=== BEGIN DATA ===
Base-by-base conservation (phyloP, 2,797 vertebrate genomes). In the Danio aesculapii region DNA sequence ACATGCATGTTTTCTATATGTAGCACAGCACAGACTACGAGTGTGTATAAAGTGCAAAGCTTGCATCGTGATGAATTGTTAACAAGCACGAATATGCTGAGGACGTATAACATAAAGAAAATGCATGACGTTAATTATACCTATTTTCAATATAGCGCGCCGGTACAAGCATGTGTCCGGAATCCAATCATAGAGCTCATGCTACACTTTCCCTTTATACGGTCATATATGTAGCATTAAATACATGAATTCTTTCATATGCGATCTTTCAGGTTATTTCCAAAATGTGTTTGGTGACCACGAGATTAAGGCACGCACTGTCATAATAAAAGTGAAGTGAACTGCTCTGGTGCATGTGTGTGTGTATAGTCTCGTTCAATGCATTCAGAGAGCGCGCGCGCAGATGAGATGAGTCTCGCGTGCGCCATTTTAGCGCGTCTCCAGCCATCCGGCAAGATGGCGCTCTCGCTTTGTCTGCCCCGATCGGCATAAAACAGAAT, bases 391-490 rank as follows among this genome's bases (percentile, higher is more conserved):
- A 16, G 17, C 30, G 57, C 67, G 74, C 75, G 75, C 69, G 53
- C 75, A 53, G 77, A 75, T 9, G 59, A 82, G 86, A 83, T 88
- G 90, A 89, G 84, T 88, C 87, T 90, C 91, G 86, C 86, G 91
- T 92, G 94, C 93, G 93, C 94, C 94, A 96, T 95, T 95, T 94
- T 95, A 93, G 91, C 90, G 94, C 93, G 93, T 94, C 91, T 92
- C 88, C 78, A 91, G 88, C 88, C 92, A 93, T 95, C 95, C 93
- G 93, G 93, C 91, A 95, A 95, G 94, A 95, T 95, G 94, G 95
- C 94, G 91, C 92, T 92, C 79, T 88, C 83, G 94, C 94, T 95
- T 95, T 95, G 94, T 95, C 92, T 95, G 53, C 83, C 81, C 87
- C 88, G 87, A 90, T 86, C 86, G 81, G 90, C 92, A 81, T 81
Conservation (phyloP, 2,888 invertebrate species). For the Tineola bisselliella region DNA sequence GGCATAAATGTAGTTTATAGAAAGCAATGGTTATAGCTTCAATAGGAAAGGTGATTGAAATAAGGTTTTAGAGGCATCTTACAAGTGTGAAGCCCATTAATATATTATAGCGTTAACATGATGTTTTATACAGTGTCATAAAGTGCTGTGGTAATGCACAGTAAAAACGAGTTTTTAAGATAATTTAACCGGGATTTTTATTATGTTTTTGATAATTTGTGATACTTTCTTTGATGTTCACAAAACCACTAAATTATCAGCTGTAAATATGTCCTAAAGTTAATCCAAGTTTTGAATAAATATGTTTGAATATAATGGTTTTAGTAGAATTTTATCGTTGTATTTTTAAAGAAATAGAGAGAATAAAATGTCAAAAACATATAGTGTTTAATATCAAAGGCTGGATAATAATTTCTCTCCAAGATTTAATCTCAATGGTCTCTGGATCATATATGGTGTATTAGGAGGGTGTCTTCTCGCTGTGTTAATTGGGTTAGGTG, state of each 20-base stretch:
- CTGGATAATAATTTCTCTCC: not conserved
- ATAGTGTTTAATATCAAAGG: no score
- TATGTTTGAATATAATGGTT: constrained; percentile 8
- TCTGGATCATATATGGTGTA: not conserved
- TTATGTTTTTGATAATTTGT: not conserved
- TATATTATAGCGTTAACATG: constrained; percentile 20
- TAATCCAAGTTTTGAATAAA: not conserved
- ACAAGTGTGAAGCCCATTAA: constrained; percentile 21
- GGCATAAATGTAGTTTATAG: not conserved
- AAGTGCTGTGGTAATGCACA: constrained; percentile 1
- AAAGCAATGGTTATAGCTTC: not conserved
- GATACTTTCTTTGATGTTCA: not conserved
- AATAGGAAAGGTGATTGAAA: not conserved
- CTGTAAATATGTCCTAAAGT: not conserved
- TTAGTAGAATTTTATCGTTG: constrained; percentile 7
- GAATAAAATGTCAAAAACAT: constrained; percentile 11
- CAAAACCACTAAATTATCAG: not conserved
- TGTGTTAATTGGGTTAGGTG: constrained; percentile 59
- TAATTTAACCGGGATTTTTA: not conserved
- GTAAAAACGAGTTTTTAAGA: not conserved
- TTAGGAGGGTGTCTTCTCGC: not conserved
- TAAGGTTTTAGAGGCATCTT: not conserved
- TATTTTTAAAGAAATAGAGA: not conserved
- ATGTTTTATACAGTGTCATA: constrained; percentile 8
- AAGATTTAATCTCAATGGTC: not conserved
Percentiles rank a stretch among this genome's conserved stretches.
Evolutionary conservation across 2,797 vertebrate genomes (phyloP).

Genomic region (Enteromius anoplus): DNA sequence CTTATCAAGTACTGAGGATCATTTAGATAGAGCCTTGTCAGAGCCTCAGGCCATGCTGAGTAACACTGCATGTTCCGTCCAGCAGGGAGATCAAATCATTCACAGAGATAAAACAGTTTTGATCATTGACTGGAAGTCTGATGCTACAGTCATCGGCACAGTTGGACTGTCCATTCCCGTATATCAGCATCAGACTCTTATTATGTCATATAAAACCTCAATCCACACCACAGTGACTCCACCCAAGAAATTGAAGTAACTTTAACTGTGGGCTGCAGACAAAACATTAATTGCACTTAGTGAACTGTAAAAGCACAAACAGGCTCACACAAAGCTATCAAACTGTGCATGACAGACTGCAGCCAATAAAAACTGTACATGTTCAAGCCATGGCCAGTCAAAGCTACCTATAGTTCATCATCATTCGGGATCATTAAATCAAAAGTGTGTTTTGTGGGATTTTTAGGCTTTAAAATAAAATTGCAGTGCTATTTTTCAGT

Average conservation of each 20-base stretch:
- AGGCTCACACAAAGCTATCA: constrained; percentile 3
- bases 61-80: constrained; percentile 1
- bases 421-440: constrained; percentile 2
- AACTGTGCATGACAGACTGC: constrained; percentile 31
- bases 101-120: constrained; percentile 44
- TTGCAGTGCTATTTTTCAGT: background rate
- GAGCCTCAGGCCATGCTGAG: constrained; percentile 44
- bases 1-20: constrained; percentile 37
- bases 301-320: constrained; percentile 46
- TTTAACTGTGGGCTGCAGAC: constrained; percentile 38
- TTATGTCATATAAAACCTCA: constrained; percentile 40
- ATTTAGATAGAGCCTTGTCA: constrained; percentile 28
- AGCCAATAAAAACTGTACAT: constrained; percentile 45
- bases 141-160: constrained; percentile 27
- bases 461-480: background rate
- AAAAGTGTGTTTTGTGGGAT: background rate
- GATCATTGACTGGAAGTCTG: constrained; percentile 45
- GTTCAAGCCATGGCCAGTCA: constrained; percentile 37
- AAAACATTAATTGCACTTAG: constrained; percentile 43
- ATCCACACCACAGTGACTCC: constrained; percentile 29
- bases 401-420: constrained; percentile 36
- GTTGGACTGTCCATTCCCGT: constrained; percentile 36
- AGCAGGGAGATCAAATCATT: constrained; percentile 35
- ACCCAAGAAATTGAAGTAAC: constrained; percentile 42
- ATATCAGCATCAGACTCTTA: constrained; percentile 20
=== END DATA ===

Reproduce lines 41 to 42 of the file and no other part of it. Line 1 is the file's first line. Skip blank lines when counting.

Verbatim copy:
Average conservation of each 20-base stretch:
- AGGCTCACACAAAGCTATCA: constrained; percentile 3